Shares of FedEx (NYSE: FDX) were recently trading 32% below their 52-week high, amid fears of a global slowdown in the economy and the threat of potential competition with Amazon.com, which has been building its own shipping service.
That sounds bad, but Amazon made up only 1.3% of FedEx’s revenue last year. FedEx has long dominated the air, but it has been steadily gaining on rival UPS in ground shipping speed. FedEx’s ground market share has steadily climbed over the past decade or so from less than 20% to more than 30%.
Right now, the company is focused on getting more efficient at handling residential e-commerce deliveries, particularly in rural areas. It just announced a deal to handle shipments for more than 8,000 pickup and delivery locations at Dollar General stores in low-population rural areas. FedEx is also expanding agreements with other major retailers such as Walgreens Boots Alliance and Walmart (which also has its own shipping fleet).
Management is cautious about business activity in the short term, but there’s plenty of opportunity to grow in the long term. FedEx will start delivering seven days a week in 2020. Plus, the company is testing the use of robots for last-mile deliveries. With a forward-looking price-to-earnings (P/E) ratio recently around 10 and a dividend yield of 1.6%, the stock is worth considering. (The Motley Fool owns shares of and has recommended FedEx.)
Ask the Fool
Q: What are derivatives? – Y.S., Dalton, Georgia
A: Derivatives are financial contracts whose value is based on (“derived”) something else, such as stocks, bonds, currencies, commodities, interest rates or even mortgages. Examples of derivatives include warrants, futures, swaps and options.
A share of stock represents a real ownership stake in a real company. A stock option, though, is a contract that helps you make (or lose) money based on the price of that stock. Meanwhile, several derivatives may be based on a single bundle of home mortgages, with one representing the bundle’s interest payments and another representing its principal payments. Since they will react differently to interest rate changes, they will each likely appeal to a different kind of investor.
Derivatives can permit investors to hedge their bets, engage in arbitrage (profiting from differences in prices), lock in prices and use leverage (investing with borrowed money), among other things. They’re typically used by large, institutional investors, and many are quite risky, causing investors to lose more than their initial investment. Derivatives are best avoided by many, if not most, investors.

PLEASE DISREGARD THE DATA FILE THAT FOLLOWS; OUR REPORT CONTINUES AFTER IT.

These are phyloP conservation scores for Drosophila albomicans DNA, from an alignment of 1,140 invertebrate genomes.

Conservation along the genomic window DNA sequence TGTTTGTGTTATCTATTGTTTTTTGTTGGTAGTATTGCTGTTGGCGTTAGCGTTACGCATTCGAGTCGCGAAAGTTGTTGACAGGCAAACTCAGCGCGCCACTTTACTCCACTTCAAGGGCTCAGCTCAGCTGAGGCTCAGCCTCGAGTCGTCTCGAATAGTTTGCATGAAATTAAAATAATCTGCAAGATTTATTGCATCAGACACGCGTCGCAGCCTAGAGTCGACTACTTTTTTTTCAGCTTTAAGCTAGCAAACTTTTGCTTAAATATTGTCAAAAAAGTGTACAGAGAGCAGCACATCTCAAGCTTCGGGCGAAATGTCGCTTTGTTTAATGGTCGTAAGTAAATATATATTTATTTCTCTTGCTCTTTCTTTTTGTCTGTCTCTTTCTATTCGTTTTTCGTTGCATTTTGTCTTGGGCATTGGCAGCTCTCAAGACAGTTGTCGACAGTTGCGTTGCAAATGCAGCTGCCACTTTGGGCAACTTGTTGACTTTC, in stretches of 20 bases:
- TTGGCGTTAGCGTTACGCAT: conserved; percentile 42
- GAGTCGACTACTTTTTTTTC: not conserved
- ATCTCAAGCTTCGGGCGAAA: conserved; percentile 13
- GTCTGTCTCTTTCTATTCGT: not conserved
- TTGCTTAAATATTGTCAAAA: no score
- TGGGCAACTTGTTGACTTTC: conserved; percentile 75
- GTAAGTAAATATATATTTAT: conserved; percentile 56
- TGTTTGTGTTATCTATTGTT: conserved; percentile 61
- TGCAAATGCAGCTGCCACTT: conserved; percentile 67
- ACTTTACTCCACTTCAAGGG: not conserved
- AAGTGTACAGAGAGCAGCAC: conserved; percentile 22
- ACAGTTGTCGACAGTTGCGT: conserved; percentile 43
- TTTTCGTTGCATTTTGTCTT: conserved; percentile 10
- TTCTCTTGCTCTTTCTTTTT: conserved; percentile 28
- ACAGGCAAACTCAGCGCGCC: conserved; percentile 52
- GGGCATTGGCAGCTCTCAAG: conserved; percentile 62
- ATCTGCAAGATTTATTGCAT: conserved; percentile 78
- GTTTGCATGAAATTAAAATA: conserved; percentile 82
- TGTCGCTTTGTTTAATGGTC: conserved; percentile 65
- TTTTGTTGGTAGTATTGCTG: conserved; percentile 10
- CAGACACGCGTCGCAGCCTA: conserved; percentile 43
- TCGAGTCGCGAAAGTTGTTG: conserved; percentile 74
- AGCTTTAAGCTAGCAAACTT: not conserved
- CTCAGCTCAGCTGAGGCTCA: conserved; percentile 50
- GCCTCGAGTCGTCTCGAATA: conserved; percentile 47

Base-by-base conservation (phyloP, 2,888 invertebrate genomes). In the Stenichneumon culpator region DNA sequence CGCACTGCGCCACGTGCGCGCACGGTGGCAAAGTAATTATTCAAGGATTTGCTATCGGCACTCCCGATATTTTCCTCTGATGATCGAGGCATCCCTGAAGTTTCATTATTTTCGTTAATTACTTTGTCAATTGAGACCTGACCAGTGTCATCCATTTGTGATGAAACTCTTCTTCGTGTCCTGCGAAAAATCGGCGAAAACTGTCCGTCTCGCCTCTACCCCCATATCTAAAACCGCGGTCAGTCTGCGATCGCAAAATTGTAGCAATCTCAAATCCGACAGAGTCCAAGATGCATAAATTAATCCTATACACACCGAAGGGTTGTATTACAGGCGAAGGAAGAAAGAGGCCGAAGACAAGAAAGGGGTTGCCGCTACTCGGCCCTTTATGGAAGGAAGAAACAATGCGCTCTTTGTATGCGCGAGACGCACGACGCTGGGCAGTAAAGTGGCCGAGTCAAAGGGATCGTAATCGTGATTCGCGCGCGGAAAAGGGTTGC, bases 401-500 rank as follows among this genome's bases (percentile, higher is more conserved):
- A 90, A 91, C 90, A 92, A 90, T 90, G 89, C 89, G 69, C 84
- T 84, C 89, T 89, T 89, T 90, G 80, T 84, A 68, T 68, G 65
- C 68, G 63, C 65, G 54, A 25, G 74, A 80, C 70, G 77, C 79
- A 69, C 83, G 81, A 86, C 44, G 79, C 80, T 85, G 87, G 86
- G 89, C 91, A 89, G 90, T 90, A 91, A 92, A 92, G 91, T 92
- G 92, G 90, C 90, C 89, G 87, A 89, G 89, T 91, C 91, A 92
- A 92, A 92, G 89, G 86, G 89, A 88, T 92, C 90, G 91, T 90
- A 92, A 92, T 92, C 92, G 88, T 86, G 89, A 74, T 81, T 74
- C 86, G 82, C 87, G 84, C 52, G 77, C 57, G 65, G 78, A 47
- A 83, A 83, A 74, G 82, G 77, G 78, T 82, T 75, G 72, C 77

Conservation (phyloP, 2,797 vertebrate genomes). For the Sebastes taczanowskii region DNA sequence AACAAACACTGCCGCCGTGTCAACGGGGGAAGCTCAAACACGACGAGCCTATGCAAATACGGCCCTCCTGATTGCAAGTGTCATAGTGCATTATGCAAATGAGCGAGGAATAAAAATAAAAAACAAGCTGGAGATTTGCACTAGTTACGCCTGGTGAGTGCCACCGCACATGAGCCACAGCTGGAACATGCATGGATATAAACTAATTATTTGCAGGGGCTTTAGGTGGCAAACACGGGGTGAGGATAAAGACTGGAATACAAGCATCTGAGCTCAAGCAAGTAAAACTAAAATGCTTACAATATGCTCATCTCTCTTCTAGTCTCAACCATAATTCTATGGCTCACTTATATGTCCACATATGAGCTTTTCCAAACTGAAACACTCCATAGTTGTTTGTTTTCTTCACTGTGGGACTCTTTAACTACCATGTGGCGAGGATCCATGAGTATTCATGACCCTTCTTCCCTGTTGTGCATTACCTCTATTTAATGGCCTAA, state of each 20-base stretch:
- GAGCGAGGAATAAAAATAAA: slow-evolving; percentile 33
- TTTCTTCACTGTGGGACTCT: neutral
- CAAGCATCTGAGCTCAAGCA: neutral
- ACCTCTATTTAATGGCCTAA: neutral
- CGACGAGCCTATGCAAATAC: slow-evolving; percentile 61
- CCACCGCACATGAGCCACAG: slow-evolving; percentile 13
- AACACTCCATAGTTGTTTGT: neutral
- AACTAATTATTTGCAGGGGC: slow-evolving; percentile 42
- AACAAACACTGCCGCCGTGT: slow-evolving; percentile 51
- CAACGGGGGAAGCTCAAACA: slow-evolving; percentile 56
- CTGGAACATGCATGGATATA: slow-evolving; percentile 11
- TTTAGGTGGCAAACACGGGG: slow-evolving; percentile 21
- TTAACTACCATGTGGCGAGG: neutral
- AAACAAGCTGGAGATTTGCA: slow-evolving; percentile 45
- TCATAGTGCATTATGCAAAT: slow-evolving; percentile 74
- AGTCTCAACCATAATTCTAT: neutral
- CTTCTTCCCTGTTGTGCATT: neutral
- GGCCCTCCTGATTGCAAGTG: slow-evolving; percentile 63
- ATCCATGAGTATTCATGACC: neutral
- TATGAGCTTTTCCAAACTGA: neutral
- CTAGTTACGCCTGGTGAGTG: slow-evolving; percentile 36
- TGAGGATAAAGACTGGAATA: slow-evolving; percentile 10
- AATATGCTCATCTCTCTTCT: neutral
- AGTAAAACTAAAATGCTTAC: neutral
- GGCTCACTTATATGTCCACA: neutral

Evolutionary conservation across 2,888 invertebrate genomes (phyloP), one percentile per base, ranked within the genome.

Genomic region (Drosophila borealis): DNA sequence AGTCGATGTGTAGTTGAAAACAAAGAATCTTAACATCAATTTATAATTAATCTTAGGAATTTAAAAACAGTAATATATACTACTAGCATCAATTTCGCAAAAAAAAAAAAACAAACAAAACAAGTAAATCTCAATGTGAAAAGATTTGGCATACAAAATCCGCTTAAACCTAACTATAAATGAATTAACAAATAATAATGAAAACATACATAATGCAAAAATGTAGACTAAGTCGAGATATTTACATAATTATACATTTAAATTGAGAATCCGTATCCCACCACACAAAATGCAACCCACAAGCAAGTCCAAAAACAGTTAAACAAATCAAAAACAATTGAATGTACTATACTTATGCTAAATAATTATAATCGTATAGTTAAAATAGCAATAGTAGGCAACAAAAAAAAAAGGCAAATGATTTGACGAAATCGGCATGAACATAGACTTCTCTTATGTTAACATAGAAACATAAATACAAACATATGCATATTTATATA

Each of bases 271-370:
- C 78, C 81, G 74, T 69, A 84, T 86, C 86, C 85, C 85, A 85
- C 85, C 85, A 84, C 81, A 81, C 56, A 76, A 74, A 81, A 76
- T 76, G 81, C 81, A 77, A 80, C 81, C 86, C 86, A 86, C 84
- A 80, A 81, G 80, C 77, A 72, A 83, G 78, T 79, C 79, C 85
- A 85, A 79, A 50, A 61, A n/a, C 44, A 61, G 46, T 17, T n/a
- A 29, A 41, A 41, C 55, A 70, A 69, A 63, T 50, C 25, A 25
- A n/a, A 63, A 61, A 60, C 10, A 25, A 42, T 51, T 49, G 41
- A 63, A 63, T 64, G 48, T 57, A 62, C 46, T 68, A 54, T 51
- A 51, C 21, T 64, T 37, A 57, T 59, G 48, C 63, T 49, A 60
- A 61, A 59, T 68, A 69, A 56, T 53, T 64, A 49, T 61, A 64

Q: What’s the “triple-witching” hour? – G.G., Tucson, Arizona
A: Four times a year – in March, June, September and December – stock options, stock-index options and stock-index futures all expire on the same day. The last trading hour of that day is known as the triple-witching hour. The market can be extra-volatile then, as traders are running out of time to take any actions related to the expiring investments.
Remember that most options and futures are contracts based on short-term pricing rather than long-term business growth. The best way to build long-term wealth is via long-term investing – no witchcraft required.
My dumbest investment
My dumbest investment was the Canadian telecom company Nortel. The stock had been around $100 Canadian per share, and then started heading south. I thought it must be a bargain at CA$33, so I bought. I sold at CA$3 per share, before the company went bankrupt – and to make matters worse, this was in a tax-deferred account, so I didn’t get to use the loss to offset gains.
By the way, I bought Nortel after discussing it with my financial adviser, who thought it was a great idea. This was just another nail in the financial adviser coffin, because I have yet to employ one who ever told me, “Leon, that’s a really stupid investment idea.” They always just said my ideas were great. I am a lot wealthier since dumping them, frequenting the Motley Fool and doing my own investing. – Leon H., online
The Fool responds: Nortel was once one of Canada’s largest companies, valued near $250 billion, but it was damaged by accounting scandals and wasn’t able to turn itself around once the credit crisis hit in 2008.
Regarding financial advisers, there are certainly some great ones. But many won’t be any better at investing than you can be, if you read up on it, study companies well before investing in them – and then keep up with their progress, to minimize the chance that you’ll be surprised by bad news.
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